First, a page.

Airbus has recently decided to make significant investments in revolutionary additive layer manufacturing technologies (3D printing), with expanding capabilities that are demonstrating the company’s pioneering spirit to create new and better ways to fly.
At the centre of Airbus’ innovative efforts is the company’s new additive layer manufacturing initiative, which creates a grouping of experts and competencies from the aircraft manufacturer’s engineering, manufacturing engineering and procurement operations.
With this knowledge base, Airbus is well-positioned to define a vision, strategy and roadmap for applying 3D printing technologies. This approach will accelerate the company’s technical and industrial competencies and bring together research and technology activities directly with programmes, said Jerome Rascol, who heads this additive layer manufacturing initiative. This innovative technology also has been utilized to produce pylon components for the A320neo (new engine option) developmental aircraft in support of the flight test campaign, and for out-of-production spare parts on the A300/A310 Family of jetliners.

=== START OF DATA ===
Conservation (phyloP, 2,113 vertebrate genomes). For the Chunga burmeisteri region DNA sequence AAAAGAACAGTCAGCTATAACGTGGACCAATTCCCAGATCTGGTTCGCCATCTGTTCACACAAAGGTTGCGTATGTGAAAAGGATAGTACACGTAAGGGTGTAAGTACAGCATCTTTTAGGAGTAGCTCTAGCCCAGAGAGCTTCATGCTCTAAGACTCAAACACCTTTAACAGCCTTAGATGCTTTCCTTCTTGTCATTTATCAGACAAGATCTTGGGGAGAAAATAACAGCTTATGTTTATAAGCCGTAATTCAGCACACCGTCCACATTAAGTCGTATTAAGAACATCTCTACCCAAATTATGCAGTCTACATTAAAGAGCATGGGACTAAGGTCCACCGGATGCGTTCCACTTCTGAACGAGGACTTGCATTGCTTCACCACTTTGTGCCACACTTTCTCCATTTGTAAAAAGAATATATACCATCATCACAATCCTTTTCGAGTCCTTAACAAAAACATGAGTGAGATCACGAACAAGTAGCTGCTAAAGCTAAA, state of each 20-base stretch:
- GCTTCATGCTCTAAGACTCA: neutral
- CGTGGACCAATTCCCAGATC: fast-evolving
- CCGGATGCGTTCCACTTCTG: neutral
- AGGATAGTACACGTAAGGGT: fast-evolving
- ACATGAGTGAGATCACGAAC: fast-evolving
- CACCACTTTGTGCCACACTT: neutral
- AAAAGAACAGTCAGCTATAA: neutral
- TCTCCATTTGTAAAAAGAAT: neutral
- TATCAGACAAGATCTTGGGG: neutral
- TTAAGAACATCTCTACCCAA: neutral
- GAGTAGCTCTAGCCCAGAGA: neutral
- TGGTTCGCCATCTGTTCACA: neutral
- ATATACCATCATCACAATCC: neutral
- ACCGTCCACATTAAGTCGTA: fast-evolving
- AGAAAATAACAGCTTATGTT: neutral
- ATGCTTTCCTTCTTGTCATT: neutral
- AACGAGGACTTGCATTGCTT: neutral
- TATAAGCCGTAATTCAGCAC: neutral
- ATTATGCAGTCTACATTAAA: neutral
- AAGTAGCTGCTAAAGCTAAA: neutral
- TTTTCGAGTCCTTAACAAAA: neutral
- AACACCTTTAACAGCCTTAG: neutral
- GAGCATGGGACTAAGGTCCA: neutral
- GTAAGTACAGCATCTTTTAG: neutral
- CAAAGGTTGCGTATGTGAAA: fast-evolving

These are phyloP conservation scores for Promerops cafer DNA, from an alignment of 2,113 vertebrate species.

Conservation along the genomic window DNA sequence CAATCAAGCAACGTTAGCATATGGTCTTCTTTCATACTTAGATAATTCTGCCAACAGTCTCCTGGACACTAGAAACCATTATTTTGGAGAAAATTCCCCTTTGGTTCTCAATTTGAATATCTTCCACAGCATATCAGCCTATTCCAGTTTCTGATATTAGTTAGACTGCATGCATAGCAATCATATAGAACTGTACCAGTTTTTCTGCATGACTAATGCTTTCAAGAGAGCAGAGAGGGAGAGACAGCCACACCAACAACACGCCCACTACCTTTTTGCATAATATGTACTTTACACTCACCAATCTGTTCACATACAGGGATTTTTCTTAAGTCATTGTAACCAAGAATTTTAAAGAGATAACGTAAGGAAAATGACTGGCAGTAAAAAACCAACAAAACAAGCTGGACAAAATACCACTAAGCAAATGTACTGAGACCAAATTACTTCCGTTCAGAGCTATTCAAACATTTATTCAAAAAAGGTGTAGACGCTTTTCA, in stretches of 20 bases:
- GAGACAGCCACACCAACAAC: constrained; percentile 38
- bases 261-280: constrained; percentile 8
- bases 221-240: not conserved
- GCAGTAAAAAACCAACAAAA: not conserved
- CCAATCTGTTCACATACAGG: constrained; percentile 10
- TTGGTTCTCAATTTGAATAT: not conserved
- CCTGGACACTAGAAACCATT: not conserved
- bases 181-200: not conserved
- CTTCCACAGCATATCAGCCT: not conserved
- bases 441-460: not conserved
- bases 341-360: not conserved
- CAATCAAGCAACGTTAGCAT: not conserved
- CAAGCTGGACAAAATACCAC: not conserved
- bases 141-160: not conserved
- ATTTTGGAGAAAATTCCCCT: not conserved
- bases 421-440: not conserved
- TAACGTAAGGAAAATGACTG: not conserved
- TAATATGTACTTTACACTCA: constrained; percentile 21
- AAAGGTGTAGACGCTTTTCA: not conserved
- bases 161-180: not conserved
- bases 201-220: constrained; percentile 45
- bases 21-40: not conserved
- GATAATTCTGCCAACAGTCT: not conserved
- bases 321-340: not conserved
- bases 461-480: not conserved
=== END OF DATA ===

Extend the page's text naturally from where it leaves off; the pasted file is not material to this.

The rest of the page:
With its additive layer manufacturing initiative, the company is focused on taking its capabilities even further, Rascol explained. “There are surely applications and paradigm changes we have not thought of yet. We are thinking every day about ways to 3D print tomorrow’s technology for airframes, cabins and systems.”